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"My Baby, Not My Child"
February 26, 2013 9:40 AM   Subscribe

Callie Mitchell, a 25-year-old student and photographer, documented her pregnancy and decision to place her child for adoption. Photographs.
posted by lalex (15 comments total) 14 users marked this as a favorite

 
Jesus, that's wrenching.
posted by OmieWise at 9:48 AM on February 26, 2013 [7 favorites]


I didn't really enjoy the photographs or the "essay" but I did appreciate the opportunity to learn more about the trials and tribulations of open adoption.

As it is intended, I don't know if I would have the selflessness to consistently partake in that from the adoptive parental side, or the ability to endure the bittersweet emotional stress from the birth parent side, even with the "what's best for the child" firmly in mind.
posted by Debaser626 at 10:05 AM on February 26, 2013


I had to take a few breaks so I wouldn't embarrass myself in public. Heartbreaking, but beautiful. That kid's got a wonderful family.
posted by DoubleLune at 10:06 AM on February 26, 2013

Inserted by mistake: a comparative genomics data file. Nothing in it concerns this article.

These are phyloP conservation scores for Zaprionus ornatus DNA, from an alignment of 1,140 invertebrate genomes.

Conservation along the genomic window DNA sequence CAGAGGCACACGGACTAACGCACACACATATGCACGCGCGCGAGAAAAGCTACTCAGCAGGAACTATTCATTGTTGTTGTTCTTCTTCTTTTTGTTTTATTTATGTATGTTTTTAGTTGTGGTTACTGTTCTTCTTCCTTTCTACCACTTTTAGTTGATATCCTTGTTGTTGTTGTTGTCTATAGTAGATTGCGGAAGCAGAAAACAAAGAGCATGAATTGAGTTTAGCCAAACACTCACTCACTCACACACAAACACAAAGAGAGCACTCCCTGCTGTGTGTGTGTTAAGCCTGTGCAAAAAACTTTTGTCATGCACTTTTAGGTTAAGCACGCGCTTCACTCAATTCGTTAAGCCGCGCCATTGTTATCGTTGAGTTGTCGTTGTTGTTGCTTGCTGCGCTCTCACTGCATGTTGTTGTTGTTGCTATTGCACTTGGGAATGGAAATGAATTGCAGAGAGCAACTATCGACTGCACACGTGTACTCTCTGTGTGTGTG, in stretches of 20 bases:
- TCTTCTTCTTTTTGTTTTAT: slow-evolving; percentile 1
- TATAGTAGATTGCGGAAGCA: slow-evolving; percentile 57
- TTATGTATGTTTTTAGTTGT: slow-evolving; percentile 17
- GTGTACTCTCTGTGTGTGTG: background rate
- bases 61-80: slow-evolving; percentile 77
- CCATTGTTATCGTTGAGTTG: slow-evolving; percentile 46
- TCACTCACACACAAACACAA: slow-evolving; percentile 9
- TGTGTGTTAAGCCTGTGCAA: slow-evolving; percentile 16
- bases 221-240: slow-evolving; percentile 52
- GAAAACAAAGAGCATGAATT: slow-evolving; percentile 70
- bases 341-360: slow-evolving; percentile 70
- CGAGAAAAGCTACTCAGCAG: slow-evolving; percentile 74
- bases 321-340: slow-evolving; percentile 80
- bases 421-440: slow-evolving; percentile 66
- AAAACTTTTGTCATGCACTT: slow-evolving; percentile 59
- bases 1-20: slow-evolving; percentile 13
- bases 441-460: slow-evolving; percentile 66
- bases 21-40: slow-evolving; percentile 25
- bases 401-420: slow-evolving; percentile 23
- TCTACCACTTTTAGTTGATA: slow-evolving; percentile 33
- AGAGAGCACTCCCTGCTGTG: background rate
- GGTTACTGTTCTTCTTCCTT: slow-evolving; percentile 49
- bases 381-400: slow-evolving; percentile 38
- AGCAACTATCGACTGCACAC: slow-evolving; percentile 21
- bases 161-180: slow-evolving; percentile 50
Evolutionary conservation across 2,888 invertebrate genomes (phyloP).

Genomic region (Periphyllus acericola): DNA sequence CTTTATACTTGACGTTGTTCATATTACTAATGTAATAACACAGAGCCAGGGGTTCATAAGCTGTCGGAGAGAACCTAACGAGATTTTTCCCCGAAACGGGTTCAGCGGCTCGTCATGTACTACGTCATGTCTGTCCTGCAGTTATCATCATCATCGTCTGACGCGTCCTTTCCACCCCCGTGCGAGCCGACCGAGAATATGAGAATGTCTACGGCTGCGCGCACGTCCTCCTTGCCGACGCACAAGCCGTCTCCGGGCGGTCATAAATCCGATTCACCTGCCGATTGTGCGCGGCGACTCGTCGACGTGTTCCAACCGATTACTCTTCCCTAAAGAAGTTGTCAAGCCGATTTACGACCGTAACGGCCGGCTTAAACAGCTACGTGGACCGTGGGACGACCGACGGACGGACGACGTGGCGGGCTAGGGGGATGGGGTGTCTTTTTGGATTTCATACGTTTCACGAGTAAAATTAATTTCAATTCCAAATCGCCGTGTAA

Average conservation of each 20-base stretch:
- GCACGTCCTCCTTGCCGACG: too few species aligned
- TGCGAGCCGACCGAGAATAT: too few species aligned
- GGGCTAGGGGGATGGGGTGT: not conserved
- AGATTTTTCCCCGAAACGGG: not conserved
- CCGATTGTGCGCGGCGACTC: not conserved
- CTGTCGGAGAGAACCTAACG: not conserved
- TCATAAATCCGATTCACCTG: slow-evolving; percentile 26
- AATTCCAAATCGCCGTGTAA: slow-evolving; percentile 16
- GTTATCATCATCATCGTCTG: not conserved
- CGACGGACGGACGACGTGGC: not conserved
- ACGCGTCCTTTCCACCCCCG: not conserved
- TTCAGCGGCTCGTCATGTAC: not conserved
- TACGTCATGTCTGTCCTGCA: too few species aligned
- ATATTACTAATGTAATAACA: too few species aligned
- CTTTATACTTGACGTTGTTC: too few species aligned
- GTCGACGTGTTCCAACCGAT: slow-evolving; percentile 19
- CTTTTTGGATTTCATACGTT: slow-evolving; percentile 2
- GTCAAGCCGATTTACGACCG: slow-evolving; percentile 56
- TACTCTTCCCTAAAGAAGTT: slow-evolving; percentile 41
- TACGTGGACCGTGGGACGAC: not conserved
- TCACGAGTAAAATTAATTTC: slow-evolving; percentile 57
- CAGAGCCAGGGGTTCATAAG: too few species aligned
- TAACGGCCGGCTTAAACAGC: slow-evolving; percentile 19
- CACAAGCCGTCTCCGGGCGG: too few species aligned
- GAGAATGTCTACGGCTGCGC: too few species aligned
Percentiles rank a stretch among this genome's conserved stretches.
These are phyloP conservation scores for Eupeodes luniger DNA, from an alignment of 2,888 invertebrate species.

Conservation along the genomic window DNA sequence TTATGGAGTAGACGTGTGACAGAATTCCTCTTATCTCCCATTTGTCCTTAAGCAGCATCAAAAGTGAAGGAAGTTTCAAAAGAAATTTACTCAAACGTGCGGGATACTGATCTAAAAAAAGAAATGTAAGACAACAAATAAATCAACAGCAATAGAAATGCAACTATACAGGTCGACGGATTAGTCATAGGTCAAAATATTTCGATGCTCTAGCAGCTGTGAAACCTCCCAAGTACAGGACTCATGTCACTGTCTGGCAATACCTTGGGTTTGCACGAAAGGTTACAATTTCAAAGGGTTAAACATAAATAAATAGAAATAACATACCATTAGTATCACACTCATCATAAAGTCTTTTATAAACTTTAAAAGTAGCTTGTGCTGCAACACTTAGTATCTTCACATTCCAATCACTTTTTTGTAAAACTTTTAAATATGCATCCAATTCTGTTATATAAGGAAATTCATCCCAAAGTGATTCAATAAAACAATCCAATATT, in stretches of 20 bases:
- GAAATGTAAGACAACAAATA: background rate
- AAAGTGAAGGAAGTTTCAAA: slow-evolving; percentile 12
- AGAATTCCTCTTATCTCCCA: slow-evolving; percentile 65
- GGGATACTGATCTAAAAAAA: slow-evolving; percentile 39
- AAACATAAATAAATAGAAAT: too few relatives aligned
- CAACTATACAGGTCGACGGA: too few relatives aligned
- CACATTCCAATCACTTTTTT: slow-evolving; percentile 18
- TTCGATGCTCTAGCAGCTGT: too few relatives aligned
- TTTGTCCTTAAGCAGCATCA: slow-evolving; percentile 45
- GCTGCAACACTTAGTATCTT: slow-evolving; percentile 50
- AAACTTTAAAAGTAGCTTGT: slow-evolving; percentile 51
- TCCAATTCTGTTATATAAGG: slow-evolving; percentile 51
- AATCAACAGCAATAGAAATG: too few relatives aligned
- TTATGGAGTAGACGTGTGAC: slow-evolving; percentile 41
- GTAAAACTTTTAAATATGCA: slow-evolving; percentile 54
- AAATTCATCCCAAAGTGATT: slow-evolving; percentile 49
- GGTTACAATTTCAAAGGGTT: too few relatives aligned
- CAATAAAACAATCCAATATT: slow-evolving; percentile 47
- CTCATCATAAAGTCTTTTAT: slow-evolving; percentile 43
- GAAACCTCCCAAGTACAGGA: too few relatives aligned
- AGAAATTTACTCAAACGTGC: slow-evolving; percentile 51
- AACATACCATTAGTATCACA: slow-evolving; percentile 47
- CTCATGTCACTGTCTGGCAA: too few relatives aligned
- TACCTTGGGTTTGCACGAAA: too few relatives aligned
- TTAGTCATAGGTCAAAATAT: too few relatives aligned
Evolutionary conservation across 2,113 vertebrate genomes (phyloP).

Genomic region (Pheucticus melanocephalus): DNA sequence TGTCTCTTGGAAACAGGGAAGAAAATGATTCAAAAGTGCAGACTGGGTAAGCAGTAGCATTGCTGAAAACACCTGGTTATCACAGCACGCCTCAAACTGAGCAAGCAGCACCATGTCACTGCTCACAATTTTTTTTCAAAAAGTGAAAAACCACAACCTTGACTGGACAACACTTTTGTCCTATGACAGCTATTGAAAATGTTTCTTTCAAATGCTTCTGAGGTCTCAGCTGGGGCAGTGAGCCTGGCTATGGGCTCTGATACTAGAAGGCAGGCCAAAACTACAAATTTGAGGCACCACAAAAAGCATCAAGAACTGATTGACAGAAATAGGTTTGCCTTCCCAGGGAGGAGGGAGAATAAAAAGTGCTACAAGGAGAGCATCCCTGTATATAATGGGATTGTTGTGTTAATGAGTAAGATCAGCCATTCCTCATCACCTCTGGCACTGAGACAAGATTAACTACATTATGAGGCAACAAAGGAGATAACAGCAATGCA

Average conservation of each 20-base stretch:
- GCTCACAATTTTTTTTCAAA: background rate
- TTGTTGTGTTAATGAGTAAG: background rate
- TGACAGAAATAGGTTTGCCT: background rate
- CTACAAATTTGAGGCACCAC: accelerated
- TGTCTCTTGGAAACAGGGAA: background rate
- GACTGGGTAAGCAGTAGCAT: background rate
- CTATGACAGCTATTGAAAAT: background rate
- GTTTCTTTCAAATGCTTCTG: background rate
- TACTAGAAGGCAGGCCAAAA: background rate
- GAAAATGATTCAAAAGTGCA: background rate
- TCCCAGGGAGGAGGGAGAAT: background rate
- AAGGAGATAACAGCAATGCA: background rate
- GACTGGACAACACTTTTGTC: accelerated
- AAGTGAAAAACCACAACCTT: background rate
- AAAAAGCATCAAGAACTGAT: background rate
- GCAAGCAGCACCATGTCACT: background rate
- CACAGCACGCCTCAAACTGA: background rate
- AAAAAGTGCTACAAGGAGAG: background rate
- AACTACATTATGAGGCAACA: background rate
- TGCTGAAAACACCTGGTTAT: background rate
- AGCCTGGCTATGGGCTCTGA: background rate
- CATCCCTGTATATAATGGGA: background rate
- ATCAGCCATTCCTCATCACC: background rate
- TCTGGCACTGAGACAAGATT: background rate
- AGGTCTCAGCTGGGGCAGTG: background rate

Man I have issues. I almost never find adoption stories uplifting or inspiring. They make me rage.

I find it INFURIATING that such an intelligent, articulate, talented, educated woman who wants to raise her own baby (she said so several times) finds herself unable to do so because of a lack of societal support. This is wrong.
posted by peep at 10:15 AM on February 26, 2013 [38 favorites]


I really appreciated reading this story, and I'm glad that it seems to have worked out happily. However, I felt deeply uncomfortable that her decision to give her child up for adoption was driven by a desire to "stop fighting" with her child's father. That seems... traumatic. Although she seems comfortable with the decision, the basis for the decision seems so cruel to her.

Thank you for sharing.
posted by samthemander at 10:21 AM on February 26, 2013 [6 favorites]


Dec. 10, 2012

It’s finals week, and I can’t focus.

Luckily my finals schedule isn’t too bad. It’s nice, because last week I was not able to get anything done due to being miserably pregnant. I find it hard to care about school right now.


Five days after giving birth. In school, with two jobs, and pregnant. I can't imagine being able to handle all of this, and I hope, I really hope, that she's doing okay.
posted by jetlagaddict at 10:33 AM on February 26, 2013 [4 favorites]


Adoption stories are nearly always a mixture of beauty and tragedy.

Thanks for sharing this.
posted by BurntHombre at 10:42 AM on February 26, 2013 [1 favorite]